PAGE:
Henkin, Joseph Elijah

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HENKIN, JOSEPH ELIJAH (1880–1973), rabbi. Henkin was born in Klimovichi, Belorussia, where his father Rabbi Eliezer Henkin was head of the yeshivah. Leaving his native town, he studied for six years at the yeshivah of Slutsk under Isser-Zalman *Meltzer, who together with Baruch Baer *Leibowitz and Jechiel Michael *Epstein ordained him. After serving as rabbi in Kavkazskaya and as head of the yeshivah in Sokolov, Henkin immigrated to the United States in 1922 and settled in New York City. In 1925 he was appointed director of Ezras Torah, an organization founded in 1915 by the Union of Orthodox Rabbis to provide assistance to rabbinical scholars in war-torn Europe. Under his direction, Ezras Torah expanded into a general charity distributing hundreds of thousands of dollars annually to thousands of needy persons, raising funds honorably, and disbursing funds fairly. Paid a modest salary, he insisted that when he aged and cut down his hours of work, his salary be reduced accordingly. His stature derived from his person and not from the positions he held. Henkin was one of the leading authorities on Jewish law and was continually called upon to decide points of Jewish law. He was particularly authoritative on divorce procedure and on laws of Sabbath as they relate to the new technology. His writings also include such issues as the Holocaust, Zionism, and Jewish communal life. Originally opposed to the State of Israel, once it was established he gave it support. His published responsa appear in Chaim Bloch's Even me-Kir Tiẓak (1953) and in his own Perushei Lev Ivra (c. 1925). His son louis henkin (1917– ) became professor of international law and diplomacy at Columbia University.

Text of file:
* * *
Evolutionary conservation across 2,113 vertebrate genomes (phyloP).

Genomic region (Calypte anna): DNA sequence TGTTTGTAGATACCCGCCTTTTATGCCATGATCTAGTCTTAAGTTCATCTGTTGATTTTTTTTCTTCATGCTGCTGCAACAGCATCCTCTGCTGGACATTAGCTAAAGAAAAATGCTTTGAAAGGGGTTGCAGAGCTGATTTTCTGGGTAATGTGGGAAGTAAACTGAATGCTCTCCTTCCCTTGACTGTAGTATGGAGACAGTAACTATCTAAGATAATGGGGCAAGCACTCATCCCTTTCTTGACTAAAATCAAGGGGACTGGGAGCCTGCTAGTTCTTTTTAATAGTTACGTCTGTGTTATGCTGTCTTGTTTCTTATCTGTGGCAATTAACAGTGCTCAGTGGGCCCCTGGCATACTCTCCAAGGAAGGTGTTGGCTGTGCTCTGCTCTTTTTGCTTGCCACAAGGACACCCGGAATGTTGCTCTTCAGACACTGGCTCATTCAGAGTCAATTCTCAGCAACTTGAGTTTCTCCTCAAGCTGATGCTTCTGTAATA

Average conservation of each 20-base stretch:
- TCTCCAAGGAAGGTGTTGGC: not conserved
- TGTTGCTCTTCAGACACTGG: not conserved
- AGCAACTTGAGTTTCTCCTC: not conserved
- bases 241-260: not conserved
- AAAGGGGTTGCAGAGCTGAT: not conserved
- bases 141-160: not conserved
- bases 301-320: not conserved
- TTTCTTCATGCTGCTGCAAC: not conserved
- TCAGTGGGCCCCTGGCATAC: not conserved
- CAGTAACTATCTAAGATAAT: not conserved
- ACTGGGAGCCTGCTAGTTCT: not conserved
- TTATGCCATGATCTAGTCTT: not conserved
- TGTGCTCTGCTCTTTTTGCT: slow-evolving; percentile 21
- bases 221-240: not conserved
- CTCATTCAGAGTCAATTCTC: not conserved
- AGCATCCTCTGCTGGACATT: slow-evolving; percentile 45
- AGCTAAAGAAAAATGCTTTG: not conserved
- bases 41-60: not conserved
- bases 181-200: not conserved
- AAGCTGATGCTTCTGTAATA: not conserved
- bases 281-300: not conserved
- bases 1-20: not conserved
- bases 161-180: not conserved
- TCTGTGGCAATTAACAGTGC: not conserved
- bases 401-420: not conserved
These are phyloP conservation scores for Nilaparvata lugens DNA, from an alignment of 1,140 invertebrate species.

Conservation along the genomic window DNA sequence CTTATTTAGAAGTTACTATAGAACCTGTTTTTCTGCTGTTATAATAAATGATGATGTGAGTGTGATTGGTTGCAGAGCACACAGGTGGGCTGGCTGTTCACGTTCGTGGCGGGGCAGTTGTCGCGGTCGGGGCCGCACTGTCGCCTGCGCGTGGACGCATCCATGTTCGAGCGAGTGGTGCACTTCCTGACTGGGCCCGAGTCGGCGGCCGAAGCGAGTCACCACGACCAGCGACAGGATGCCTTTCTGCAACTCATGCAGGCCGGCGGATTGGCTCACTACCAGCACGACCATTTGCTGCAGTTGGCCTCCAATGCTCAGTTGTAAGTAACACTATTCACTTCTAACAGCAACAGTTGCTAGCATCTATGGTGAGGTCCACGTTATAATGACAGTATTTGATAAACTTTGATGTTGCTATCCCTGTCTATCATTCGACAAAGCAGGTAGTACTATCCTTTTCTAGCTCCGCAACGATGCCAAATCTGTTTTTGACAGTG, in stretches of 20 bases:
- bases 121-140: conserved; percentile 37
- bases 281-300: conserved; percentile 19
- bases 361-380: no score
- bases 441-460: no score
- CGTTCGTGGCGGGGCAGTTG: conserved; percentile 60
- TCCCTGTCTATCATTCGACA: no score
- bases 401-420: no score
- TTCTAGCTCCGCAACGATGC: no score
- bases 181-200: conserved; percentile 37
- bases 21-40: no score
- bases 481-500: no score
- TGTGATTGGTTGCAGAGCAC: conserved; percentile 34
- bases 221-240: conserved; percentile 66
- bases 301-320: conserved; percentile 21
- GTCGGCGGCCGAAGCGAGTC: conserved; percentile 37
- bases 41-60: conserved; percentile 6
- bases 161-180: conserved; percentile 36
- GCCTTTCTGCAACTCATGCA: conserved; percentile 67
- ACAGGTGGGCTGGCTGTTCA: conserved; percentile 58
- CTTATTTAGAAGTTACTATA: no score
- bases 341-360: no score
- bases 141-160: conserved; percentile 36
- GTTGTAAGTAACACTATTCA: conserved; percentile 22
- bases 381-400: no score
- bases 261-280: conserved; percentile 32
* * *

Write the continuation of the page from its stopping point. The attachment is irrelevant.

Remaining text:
A. Shurin, Keshet Gibborim (1964), 77–82; O. Rand (ed.), Toledot Anshei Shem (1950), 38; Kitvei ha-Gaon Rabbi Yosef Eliyahu Henkin (1980).

[Aaron Lichtenstein /

Michael Berenbaum (2nd ed.)]